“There is no one-size-fits-all solution to the challenges facing our cities or to the housing crisis, but the two issues need to be considered together. From an urban design and planning point of view, the well-connected open city is a powerful paradigm and an engine for integration and inclusivity.” –Richard Rogers. However, a well-planned city starts with structural stability of our own properties first. Structural stability usually refers to the strength and durability of the “skeleton.” This skeleton includes all the walls, beams, pillars and foundations that is responsible of weight bearing. They should be looked thoroughly because taken for granted issues can lead to irreparable damages. Thus, planning to improve your home’s structure will save time and frustration in the long run.
To start with, ensure that foundations are waterproof. Apparent leaks can ruin the entire home’s structural stability. With that being said, one can use rubberized polymer spray membrane which is cost-effective and performance-proven. In addition, look out for pests and termites that can also inflict damages to the foundation. Maintaining or digging drains is also important in structural stability. A good quality drain strengthens the structure by directing the water away. Lastly, checking the roof of your properties especially after thunderstorms should be a habit. If you shingled roof, it is recommended to replace it with a metallic one.
In a commercial setting, the roof is also of prime importance because it works as a protection from natural calamities such as blizzards, fires, hail, and even earthquake. The roof is always exposed to changing weather and other elements that may be instrumental to deterioration. Having a roof that ensures optimum protection starts with design, materials selection, and installation at the time a facility, building or home is built or remodeled. In line with this, you may consider a guardrail freestanding system that has proven counterbalance design to achieve exceptional stability on all roof surfaces. Nevertheless, regular inspection, maintenance and repair should be part of one’s operational planning to prolong the roof’s life.
SIGNS THERE IS A ROOF PROBLEM
Signs of roof problems include water stains on ceilings, which may be due to a crack in the roof. It is important to take note that even small leaks can indicate big trouble in the future. If the facility also has unexplained mold or odors, it is also an indication of a roof leak. Also, over time the plastic domed panels can become brittle and very susceptible to cracks.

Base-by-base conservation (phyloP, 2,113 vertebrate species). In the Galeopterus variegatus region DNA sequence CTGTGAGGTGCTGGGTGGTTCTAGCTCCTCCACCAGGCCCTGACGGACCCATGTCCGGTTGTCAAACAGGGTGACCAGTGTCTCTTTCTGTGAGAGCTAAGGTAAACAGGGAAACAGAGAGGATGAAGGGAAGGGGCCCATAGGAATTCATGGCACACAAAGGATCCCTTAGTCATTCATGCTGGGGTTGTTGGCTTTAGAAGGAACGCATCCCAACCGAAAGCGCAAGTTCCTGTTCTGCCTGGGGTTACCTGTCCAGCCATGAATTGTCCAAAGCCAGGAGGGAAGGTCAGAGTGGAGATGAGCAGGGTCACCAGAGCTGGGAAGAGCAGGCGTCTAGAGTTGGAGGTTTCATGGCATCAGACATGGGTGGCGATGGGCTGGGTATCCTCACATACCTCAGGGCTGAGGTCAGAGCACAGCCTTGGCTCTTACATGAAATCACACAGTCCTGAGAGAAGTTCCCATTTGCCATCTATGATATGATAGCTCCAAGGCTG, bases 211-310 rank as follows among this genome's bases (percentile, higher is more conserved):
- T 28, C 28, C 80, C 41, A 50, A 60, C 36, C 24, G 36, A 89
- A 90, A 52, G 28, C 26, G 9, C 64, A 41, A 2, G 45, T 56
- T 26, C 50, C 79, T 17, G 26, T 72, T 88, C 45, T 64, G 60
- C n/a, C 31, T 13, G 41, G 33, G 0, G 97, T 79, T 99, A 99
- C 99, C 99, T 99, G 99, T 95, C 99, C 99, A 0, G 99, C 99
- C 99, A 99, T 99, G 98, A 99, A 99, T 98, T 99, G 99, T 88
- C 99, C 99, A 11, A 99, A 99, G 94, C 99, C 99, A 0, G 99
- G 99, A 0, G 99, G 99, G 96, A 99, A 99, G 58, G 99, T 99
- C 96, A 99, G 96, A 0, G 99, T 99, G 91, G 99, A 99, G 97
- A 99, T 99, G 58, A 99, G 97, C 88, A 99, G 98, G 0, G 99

CARE AND MAINTENANCE TIPS
Proper maintenance is designed to prolong roof life. The frequency of ocular inspections for maintenance routine really depends on several factors such as age of the building, weather changes, foot traffic and the roof materials. A normal ocular inspection is done every six (6) months to effectively combat roof decay while not hampering regular operations that much.
However, after a severe windstorm or hurricane, immediately inspect your roof for damage, as to ensure roof strength. It does not mean that if a roof survived a storm, it is sturdy enough to survive the next coming storms after that. Moreover, remove any accumulated debris. Moisture of this debris can speed up roof decay as well. A clean roof also reduces risk of roof igniting during fires. Keep trees away from roofs as well to prevent branches from touching the roof.
Furthermore, consulting a professional roofing contractor is helpful if you have concerns regarding maintenance review. The contractor can also help to determine the overall condition of the roof and estimate the life span of it. In hiring the roofing contractor, make sure to ask to see certificates of insurances and licenses are up-to-date. Also, discuss, verify the warranty information. This will make it easier for you to track future inspections, maintenance, and repairs.
Remember that a little but consistent maintenance can result in a lot of savings, especially when compared to the cost of damage from a small, undetected leak that can lead to catastrophic roof or building failure.